Another week come and gone, time for a week in review so read along! It's been a busy week (as always) with some cool stories you may have missed. We posted up our hands on review of the Barnes & Noble Nook last Sunday and it's so cool. I want one of those so bad maybe I'll break down and buy it if they ever get them in stock.
Taking a stand, however short-sighted, against buyer expectations of ebook pricing, publisher Simon & Schuster have announced that they will be delaying the release of ebook versions of around 35 new titles in 2010 for roughly four months after the hardback edition is put on sale. The move is being echoed by the Hachette Book Group, who as of January 2010 will delay ebook release of "the vast majority" of its new titles for three to four months after the hardback version. According to David Young, CEO of Hachette, the company is "doing this to preserve our industry," adding that he "can't sit back and watch years of building authors sold off at bargain-basement prices. It's about the future of the business."
As the ebook wars hot up, Adobe are pulling out the stops to position themselves as the better long-term alternative to the Amazon Kindle. The company have announced that more than 100 publishers, book retailers and libraries are using their Content Server 4 software for distributing DRM-encrypted ebooks in either PDF or ePUB format, including 17 ebook reader manufacturers. Setting Amazon's closed AZW format as used on the Kindle in their sights, Adobe's senior business development manager for digital publishing, Nick Bogaty, is quoted as saying "customers want to decide which devices they read their e-books on ... That's in direct opposition to closed approaches like the Kindle, where you don't have alternatives"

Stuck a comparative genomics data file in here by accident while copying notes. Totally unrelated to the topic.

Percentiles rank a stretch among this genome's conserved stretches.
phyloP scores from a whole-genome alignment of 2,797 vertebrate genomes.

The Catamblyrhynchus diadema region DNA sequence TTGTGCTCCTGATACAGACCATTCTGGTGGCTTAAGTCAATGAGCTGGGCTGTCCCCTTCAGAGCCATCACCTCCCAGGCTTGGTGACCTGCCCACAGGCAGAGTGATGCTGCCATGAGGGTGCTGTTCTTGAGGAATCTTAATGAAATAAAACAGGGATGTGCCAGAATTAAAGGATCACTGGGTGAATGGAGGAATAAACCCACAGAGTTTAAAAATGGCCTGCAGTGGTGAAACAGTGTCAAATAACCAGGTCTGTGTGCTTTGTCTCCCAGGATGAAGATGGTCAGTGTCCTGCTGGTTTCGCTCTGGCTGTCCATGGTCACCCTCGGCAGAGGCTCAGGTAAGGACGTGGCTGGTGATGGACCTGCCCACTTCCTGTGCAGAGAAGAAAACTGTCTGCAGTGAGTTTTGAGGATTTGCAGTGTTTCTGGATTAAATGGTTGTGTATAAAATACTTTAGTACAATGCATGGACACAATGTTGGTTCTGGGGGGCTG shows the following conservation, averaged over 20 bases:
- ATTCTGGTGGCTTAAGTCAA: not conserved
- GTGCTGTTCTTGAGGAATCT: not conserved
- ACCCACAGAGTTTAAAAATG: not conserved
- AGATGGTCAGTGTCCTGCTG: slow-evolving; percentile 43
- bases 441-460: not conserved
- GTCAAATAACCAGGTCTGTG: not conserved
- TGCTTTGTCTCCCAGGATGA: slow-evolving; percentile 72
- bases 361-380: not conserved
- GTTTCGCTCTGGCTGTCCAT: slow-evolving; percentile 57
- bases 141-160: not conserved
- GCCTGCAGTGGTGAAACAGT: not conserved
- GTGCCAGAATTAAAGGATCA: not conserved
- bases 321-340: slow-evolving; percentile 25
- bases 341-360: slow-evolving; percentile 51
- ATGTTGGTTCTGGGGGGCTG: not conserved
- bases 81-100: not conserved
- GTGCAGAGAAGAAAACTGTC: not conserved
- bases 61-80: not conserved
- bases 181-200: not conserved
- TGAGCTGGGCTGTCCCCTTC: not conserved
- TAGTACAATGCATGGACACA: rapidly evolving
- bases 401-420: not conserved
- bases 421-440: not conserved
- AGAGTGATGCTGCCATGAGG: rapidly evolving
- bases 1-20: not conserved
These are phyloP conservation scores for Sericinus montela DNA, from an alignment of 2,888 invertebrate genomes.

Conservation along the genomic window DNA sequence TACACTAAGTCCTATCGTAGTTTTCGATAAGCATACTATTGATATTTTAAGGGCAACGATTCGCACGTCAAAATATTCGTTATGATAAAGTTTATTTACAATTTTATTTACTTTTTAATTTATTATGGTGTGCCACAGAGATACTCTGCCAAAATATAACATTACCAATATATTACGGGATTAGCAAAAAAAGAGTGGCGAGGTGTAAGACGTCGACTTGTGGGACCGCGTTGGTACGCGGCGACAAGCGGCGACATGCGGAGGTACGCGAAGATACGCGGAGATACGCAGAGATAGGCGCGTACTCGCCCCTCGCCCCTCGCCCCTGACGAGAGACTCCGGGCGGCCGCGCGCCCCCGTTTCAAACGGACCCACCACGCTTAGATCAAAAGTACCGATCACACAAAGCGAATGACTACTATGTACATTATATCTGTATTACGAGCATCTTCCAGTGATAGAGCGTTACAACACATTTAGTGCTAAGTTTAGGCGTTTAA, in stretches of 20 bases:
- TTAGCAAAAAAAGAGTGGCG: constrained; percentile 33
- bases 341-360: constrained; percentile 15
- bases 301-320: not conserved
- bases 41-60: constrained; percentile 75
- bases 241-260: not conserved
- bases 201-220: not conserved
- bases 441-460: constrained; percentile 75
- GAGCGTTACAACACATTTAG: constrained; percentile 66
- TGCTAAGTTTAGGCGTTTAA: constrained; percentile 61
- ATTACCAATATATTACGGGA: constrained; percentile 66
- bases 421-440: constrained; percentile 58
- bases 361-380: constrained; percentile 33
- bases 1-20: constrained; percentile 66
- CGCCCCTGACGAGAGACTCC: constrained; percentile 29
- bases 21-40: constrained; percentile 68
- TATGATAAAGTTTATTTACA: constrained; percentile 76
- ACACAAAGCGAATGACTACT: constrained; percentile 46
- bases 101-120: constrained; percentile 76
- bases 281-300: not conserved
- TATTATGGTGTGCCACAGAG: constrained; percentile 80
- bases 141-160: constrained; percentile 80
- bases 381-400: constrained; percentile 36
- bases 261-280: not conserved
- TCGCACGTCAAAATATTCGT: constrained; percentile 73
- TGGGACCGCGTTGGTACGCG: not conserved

Barnes & Noble have announced in-store demo unit availability for their nook ebook reader, giving those still undecided about the dual-display device an opportunity to go hands-on before dropping $259. However, as previously revealed, stock shortages means that only certain stores will have access to demo nook units; the retailer has set up a nook locator tool which allows you to search for the store nearest to you that's taking part.
Kindle beware: there's a new wireless-toting ebook reader on the scene. The Barnes & Noble nook packs not only the backing of a serious retailer but some interesting design and usability features like ebook loaning, dual displays and touchscreen navigation. The mere promise has been enough for holiday demand to exceed supply, but does the nook experience live up to hype? Check out the full SlashGear review after the cut.